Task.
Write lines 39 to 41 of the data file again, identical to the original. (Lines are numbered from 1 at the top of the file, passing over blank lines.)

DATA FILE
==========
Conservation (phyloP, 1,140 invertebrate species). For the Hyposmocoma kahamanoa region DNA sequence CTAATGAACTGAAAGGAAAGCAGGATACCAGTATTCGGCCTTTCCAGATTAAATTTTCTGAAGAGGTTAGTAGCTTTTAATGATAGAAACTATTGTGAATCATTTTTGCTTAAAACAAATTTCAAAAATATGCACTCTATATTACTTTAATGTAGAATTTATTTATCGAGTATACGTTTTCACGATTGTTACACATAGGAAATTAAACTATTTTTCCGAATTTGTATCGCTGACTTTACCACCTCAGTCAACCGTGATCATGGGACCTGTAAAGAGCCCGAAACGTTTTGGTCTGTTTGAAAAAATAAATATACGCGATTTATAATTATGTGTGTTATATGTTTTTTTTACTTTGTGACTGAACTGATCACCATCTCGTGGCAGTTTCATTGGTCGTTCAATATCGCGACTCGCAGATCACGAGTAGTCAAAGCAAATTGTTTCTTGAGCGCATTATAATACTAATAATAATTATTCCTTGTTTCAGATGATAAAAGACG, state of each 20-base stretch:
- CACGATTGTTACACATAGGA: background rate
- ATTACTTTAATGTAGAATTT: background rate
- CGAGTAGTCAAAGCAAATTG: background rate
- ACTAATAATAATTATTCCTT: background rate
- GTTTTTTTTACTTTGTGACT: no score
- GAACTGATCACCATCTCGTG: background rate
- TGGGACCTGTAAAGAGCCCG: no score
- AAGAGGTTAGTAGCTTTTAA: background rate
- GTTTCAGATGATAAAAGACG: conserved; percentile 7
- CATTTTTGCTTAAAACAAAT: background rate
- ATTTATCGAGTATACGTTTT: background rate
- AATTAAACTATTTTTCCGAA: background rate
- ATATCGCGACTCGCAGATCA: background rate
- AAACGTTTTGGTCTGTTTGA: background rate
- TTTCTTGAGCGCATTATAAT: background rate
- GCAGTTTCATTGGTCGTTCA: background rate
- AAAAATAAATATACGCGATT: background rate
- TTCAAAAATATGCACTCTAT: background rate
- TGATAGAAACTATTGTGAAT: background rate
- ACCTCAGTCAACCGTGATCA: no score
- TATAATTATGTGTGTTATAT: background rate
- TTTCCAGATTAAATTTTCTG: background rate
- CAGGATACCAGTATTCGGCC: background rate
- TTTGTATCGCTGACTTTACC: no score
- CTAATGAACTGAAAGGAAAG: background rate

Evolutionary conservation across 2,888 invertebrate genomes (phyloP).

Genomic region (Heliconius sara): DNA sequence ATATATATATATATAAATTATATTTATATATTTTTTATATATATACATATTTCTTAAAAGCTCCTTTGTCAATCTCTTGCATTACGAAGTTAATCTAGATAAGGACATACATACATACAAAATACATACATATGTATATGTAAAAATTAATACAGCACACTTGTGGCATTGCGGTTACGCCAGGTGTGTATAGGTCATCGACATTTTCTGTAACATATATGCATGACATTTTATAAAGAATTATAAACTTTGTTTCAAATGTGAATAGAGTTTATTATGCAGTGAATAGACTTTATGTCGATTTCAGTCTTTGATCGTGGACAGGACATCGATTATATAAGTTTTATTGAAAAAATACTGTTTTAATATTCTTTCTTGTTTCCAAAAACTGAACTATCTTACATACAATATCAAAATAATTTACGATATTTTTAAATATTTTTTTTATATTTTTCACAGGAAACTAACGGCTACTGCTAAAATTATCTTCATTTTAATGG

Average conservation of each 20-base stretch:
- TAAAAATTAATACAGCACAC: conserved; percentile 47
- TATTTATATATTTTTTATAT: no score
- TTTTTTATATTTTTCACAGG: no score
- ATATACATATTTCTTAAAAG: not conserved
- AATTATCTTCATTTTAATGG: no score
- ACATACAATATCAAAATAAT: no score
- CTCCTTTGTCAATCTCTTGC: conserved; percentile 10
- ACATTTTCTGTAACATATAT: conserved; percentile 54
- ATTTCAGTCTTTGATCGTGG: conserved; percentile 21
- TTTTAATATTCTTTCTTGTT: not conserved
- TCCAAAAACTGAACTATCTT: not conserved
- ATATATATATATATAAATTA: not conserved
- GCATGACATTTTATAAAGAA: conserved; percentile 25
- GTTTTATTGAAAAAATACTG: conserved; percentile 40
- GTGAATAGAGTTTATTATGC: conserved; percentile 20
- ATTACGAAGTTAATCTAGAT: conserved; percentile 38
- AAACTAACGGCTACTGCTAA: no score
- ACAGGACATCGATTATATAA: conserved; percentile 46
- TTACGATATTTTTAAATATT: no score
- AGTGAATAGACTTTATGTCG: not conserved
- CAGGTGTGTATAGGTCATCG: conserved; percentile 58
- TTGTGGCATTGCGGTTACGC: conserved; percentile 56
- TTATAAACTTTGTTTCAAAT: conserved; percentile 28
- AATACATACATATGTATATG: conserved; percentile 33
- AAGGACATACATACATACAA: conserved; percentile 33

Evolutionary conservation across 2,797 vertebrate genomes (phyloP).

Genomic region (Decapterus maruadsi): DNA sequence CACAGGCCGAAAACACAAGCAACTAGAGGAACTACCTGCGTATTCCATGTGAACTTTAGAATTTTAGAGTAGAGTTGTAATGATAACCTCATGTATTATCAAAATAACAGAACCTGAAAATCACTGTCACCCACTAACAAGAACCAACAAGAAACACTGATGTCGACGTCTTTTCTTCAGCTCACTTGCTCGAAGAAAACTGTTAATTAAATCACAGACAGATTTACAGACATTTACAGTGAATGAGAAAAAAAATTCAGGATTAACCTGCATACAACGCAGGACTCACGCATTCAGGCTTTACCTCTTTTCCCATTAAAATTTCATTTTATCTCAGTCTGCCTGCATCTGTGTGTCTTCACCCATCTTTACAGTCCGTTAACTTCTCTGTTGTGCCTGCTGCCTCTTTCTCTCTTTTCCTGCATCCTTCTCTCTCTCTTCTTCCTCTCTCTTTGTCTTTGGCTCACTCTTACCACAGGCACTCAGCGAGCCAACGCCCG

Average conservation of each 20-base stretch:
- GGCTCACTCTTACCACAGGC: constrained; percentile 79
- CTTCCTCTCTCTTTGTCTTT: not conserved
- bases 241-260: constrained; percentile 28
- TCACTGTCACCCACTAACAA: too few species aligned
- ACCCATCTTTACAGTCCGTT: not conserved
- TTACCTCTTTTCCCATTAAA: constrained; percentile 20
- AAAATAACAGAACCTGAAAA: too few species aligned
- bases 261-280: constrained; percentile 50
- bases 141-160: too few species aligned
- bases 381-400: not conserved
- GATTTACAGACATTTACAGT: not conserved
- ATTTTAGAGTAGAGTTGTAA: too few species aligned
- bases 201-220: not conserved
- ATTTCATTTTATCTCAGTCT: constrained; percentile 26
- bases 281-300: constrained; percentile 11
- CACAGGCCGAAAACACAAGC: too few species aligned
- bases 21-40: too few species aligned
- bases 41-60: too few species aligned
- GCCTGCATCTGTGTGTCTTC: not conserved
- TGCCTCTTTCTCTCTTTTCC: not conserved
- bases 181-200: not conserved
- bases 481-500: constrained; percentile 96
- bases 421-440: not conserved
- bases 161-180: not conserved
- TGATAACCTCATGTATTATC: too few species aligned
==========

- TTTTAATATTCTTTCTTGTT: not conserved
- TCCAAAAACTGAACTATCTT: not conserved
- ATATATATATATATAAATTA: not conserved